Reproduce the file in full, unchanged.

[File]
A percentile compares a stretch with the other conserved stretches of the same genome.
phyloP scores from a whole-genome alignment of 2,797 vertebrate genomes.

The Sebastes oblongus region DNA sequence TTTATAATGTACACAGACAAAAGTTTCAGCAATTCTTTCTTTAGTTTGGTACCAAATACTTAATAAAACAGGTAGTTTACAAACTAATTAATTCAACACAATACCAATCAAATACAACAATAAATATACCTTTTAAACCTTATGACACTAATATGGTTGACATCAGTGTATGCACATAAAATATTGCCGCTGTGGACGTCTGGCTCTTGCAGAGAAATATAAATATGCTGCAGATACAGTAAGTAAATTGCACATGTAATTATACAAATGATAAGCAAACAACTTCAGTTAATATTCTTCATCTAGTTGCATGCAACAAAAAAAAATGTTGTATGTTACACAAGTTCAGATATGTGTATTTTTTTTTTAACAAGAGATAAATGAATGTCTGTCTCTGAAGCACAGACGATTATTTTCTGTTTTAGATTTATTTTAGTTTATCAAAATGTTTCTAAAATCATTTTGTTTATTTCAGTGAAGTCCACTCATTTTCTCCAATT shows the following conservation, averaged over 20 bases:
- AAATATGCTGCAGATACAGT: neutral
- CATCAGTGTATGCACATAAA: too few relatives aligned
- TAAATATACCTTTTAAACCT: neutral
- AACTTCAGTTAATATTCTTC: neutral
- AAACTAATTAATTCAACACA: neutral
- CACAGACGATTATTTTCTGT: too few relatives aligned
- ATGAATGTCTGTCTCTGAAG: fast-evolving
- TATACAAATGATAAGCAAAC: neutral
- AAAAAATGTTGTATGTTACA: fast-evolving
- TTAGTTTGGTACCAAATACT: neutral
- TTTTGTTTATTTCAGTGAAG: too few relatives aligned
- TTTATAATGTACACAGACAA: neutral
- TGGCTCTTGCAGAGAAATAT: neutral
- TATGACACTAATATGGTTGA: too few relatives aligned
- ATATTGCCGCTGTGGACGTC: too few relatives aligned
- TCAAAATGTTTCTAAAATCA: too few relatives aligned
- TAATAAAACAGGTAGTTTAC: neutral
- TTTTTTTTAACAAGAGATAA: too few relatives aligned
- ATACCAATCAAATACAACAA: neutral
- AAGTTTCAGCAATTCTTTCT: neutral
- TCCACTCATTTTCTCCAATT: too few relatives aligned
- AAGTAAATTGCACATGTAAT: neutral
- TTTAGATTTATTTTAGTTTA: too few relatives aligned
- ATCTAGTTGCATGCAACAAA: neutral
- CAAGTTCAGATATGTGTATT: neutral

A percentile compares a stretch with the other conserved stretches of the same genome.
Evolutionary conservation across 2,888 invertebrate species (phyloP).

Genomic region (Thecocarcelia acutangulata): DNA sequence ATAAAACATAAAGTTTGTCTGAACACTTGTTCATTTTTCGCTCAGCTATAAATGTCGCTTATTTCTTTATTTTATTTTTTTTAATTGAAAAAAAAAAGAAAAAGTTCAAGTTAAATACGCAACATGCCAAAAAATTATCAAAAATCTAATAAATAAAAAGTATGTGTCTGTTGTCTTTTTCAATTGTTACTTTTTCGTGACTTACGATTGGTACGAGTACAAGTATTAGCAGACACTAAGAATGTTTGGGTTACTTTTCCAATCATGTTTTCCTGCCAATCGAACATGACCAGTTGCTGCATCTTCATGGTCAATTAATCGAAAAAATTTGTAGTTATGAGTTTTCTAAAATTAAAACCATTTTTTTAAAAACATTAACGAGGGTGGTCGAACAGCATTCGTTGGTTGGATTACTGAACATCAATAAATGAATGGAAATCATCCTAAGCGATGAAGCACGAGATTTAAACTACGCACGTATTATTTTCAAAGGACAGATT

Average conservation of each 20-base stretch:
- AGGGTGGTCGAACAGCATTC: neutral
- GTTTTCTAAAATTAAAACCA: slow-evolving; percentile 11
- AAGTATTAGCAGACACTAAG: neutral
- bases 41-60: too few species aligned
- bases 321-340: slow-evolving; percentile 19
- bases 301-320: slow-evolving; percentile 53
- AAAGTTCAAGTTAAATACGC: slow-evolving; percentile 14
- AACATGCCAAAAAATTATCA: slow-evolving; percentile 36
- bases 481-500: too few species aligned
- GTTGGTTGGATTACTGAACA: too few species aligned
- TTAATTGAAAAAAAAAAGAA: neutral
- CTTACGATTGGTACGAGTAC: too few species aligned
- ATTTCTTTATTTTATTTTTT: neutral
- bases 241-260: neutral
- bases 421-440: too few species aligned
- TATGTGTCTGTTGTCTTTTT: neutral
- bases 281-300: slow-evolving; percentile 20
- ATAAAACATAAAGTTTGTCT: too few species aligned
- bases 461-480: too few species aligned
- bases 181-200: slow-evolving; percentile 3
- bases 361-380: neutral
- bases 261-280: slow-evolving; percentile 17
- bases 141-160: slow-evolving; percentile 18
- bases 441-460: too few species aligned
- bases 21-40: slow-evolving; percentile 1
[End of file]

A percentile compares a stretch with the other conserved stretches of the same genome.
phyloP scores from a whole-genome alignment of 2,797 vertebrate genomes.

The Sebastes oblongus region DNA sequence TTTATAATGTACACAGACAAAAGTTTCAGCAATTCTTTCTTTAGTTTGGTACCAAATACTTAATAAAACAGGTAGTTTACAAACTAATTAATTCAACACAATACCAATCAAATACAACAATAAATATACCTTTTAAACCTTATGACACTAATATGGTTGACATCAGTGTATGCACATAAAATATTGCCGCTGTGGACGTCTGGCTCTTGCAGAGAAATATAAATATGCTGCAGATACAGTAAGTAAATTGCACATGTAATTATACAAATGATAAGCAAACAACTTCAGTTAATATTCTTCATCTAGTTGCATGCAACAAAAAAAAATGTTGTATGTTACACAAGTTCAGATATGTGTATTTTTTTTTTAACAAGAGATAAATGAATGTCTGTCTCTGAAGCACAGACGATTATTTTCTGTTTTAGATTTATTTTAGTTTATCAAAATGTTTCTAAAATCATTTTGTTTATTTCAGTGAAGTCCACTCATTTTCTCCAATT shows the following conservation, averaged over 20 bases:
- AAATATGCTGCAGATACAGT: neutral
- CATCAGTGTATGCACATAAA: too few relatives aligned
- TAAATATACCTTTTAAACCT: neutral
- AACTTCAGTTAATATTCTTC: neutral
- AAACTAATTAATTCAACACA: neutral
- CACAGACGATTATTTTCTGT: too few relatives aligned
- ATGAATGTCTGTCTCTGAAG: fast-evolving
- TATACAAATGATAAGCAAAC: neutral
- AAAAAATGTTGTATGTTACA: fast-evolving
- TTAGTTTGGTACCAAATACT: neutral
- TTTTGTTTATTTCAGTGAAG: too few relatives aligned
- TTTATAATGTACACAGACAA: neutral
- TGGCTCTTGCAGAGAAATAT: neutral
- TATGACACTAATATGGTTGA: too few relatives aligned
- ATATTGCCGCTGTGGACGTC: too few relatives aligned
- TCAAAATGTTTCTAAAATCA: too few relatives aligned
- TAATAAAACAGGTAGTTTAC: neutral
- TTTTTTTTAACAAGAGATAA: too few relatives aligned
- ATACCAATCAAATACAACAA: neutral
- AAGTTTCAGCAATTCTTTCT: neutral
- TCCACTCATTTTCTCCAATT: too few relatives aligned
- AAGTAAATTGCACATGTAAT: neutral
- TTTAGATTTATTTTAGTTTA: too few relatives aligned
- ATCTAGTTGCATGCAACAAA: neutral
- CAAGTTCAGATATGTGTATT: neutral

A percentile compares a stretch with the other conserved stretches of the same genome.
Evolutionary conservation across 2,888 invertebrate species (phyloP).

Genomic region (Thecocarcelia acutangulata): DNA sequence ATAAAACATAAAGTTTGTCTGAACACTTGTTCATTTTTCGCTCAGCTATAAATGTCGCTTATTTCTTTATTTTATTTTTTTTAATTGAAAAAAAAAAGAAAAAGTTCAAGTTAAATACGCAACATGCCAAAAAATTATCAAAAATCTAATAAATAAAAAGTATGTGTCTGTTGTCTTTTTCAATTGTTACTTTTTCGTGACTTACGATTGGTACGAGTACAAGTATTAGCAGACACTAAGAATGTTTGGGTTACTTTTCCAATCATGTTTTCCTGCCAATCGAACATGACCAGTTGCTGCATCTTCATGGTCAATTAATCGAAAAAATTTGTAGTTATGAGTTTTCTAAAATTAAAACCATTTTTTTAAAAACATTAACGAGGGTGGTCGAACAGCATTCGTTGGTTGGATTACTGAACATCAATAAATGAATGGAAATCATCCTAAGCGATGAAGCACGAGATTTAAACTACGCACGTATTATTTTCAAAGGACAGATT

Average conservation of each 20-base stretch:
- AGGGTGGTCGAACAGCATTC: neutral
- GTTTTCTAAAATTAAAACCA: slow-evolving; percentile 11
- AAGTATTAGCAGACACTAAG: neutral
- bases 41-60: too few species aligned
- bases 321-340: slow-evolving; percentile 19
- bases 301-320: slow-evolving; percentile 53
- AAAGTTCAAGTTAAATACGC: slow-evolving; percentile 14
- AACATGCCAAAAAATTATCA: slow-evolving; percentile 36
- bases 481-500: too few species aligned
- GTTGGTTGGATTACTGAACA: too few species aligned
- TTAATTGAAAAAAAAAAGAA: neutral
- CTTACGATTGGTACGAGTAC: too few species aligned
- ATTTCTTTATTTTATTTTTT: neutral
- bases 241-260: neutral
- bases 421-440: too few species aligned
- TATGTGTCTGTTGTCTTTTT: neutral
- bases 281-300: slow-evolving; percentile 20
- ATAAAACATAAAGTTTGTCT: too few species aligned
- bases 461-480: too few species aligned
- bases 181-200: slow-evolving; percentile 3
- bases 361-380: neutral
- bases 261-280: slow-evolving; percentile 17
- bases 141-160: slow-evolving; percentile 18
- bases 441-460: too few species aligned
- bases 21-40: slow-evolving; percentile 1